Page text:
It seems that we’re finally beyond the “lawyers hate technology” trope. Google the phrase in quotes and you get nothing but articles refuting the claim that lawyers hate tech. That’s good. No one hates technology. Everyone hates crummy technology. Even without law experience, you’ve got some things to look back on that show you this is true. Remember Clippy? Everyone hated Clippy.
Getting back on track: Clippy was an attempt at solving a pretty legitimate problem. MS Office was confusing to navigate, and Microsoft didn’t want to have to offer phone support. The problem was that Clippy didn’t help as much as a person could. It was a poor solution to a legitimate problem.
Shift your focus to the legal tech industry, and you see the same problem. Lawyers don’t have time to sit on the phone with support. Many legal tech companies have platforms that require tens of hours of training in order to become a competent user. Tools like these should just work.
Creative solutions are out there, but many companies are either unable or unwilling to execute them properly. Perhaps the technical expertise isn’t there. Perhaps they aren’t aware of the problem in the first place. Either way, the problem still remains for ediscovery platforms: if you’re not moving forward, you’re moving backward.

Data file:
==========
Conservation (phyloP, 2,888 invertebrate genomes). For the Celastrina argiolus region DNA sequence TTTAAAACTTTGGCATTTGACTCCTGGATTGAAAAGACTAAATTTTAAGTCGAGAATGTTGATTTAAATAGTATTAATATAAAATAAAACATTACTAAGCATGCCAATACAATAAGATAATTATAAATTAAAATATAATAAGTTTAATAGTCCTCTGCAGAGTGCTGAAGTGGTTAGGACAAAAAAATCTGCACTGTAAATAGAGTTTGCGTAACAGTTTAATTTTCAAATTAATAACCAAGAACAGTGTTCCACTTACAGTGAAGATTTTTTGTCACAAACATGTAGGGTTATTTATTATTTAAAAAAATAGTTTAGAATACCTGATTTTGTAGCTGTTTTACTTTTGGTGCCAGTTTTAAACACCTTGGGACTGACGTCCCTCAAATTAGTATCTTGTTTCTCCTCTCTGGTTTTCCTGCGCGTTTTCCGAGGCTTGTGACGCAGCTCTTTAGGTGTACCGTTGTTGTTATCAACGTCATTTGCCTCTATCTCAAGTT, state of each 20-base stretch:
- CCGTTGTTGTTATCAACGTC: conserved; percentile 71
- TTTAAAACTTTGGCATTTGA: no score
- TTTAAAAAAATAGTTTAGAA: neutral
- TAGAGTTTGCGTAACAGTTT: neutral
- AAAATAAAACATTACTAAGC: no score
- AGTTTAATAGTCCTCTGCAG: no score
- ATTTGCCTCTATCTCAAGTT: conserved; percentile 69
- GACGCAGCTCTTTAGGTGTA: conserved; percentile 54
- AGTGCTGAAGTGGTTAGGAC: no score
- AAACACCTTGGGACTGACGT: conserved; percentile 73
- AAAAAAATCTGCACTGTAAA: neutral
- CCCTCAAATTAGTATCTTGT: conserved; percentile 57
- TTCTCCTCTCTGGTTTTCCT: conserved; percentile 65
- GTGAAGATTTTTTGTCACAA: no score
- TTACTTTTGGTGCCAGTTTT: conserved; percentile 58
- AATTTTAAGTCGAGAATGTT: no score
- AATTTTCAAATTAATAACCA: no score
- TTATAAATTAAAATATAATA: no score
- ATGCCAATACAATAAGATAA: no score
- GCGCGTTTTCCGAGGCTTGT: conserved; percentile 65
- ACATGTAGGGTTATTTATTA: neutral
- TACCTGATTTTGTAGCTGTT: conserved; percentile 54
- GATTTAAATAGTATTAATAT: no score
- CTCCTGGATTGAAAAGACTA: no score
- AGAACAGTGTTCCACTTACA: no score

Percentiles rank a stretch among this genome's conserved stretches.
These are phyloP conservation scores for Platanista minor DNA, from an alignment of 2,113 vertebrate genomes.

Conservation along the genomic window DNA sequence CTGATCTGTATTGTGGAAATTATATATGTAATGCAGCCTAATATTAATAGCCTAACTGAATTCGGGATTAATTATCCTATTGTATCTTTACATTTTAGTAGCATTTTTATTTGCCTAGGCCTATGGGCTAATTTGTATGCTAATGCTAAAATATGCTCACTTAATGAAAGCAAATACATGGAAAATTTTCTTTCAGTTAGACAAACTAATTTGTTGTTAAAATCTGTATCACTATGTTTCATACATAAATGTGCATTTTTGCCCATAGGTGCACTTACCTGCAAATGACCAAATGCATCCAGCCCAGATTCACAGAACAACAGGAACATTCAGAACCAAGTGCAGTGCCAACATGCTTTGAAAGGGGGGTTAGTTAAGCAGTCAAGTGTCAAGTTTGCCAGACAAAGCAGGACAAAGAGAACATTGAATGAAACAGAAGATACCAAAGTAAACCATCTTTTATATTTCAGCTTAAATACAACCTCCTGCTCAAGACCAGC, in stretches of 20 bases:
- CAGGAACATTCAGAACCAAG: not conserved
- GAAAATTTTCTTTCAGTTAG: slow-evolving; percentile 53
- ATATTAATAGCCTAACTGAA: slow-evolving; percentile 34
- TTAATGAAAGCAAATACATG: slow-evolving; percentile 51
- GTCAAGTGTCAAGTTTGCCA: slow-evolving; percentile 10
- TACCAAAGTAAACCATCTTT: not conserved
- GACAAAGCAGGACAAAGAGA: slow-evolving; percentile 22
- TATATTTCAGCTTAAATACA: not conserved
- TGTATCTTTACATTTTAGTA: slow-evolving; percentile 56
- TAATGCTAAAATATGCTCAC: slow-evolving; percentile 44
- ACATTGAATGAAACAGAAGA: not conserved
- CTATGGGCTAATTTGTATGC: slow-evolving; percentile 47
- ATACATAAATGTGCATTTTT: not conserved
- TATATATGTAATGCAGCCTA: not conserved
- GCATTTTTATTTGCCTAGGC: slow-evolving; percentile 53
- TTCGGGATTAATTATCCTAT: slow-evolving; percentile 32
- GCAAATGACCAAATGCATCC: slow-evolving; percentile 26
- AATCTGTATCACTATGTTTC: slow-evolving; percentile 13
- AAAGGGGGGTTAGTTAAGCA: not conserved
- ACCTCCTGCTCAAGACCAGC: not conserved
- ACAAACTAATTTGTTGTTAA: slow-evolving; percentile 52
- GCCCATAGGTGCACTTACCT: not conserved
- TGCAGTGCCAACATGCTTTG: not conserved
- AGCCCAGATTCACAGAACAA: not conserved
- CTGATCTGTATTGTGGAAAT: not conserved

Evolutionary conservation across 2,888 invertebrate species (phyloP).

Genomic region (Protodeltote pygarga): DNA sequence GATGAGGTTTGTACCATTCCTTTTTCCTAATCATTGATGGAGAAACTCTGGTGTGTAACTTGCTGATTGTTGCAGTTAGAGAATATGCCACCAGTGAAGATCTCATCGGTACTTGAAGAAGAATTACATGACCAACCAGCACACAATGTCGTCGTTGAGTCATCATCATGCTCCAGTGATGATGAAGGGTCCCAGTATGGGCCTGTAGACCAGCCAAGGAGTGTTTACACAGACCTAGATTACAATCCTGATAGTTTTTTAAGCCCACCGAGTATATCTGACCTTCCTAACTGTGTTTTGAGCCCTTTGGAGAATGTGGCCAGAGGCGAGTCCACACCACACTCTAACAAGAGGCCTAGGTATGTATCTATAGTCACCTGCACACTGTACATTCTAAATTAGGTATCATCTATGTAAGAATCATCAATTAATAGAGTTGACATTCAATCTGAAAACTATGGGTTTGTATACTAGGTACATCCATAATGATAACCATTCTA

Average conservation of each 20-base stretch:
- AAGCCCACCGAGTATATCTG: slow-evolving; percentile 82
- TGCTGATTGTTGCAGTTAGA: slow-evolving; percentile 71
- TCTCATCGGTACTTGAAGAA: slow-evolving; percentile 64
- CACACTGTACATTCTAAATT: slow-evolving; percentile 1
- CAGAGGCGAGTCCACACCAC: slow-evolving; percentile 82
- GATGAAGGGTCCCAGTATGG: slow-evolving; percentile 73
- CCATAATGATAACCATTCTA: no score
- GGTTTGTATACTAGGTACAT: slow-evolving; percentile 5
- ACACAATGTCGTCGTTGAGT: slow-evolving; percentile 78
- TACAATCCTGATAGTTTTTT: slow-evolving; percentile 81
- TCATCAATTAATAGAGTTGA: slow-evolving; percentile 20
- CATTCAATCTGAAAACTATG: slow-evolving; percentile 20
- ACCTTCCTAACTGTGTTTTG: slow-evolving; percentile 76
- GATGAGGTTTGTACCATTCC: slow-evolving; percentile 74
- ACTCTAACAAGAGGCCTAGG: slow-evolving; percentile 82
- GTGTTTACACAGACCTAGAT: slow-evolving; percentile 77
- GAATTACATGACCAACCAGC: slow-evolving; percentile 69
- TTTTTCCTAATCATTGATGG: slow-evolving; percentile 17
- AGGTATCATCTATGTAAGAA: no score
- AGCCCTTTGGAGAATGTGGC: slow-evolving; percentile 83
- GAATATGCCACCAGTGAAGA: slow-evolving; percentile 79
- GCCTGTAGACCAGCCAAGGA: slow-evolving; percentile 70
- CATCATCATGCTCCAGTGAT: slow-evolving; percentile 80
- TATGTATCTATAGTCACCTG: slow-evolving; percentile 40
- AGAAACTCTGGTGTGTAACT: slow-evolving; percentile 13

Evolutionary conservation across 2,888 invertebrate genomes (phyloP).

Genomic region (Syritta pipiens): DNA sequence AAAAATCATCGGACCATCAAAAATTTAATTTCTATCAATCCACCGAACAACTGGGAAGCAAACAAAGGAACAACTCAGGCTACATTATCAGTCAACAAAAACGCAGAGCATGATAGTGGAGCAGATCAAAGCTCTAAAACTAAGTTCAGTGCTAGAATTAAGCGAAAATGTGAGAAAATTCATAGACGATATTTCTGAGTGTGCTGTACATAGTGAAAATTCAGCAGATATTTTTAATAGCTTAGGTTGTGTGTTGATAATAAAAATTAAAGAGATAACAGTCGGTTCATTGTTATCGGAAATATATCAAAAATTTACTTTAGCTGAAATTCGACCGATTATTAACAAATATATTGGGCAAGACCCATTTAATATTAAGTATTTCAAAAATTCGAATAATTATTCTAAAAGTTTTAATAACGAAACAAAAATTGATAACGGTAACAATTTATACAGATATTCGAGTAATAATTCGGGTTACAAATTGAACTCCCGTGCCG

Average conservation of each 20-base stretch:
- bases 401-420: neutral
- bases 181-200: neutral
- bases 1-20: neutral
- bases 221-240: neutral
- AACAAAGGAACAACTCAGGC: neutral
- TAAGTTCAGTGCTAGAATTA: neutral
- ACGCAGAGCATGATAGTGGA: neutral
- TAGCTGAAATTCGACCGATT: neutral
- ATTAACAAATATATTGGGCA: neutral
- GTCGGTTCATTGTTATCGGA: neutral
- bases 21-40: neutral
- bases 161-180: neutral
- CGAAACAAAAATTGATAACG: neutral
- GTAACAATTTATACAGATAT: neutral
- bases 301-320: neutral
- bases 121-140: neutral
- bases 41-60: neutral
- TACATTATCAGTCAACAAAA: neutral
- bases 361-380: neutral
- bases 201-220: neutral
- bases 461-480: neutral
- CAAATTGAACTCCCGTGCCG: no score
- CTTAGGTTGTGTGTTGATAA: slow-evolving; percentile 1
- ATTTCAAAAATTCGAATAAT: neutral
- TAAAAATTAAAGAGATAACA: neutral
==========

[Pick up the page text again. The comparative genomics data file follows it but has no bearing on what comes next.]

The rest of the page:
A legal tech solution has to be fast, accessible, and platform agnostic to get any true traction these days. Everlaw came on the scene when those things were just starting to become mandatory to compete. In a sense, we were “born” with those skills. Everlaw was one of the first to offer a platform that met those criteria, setting new standards for what lawyers should except in their technology.
No matter what happens in the industry, lawyers deserve better tech, and there isn’t a lot of time to catch up. The problem is that lawyers know they deserve better tech. Litigation tech should be as easy to use as the iPhone (or Android phone!) in their pocket. They’ve seen it in action. They’re not going to settle for less.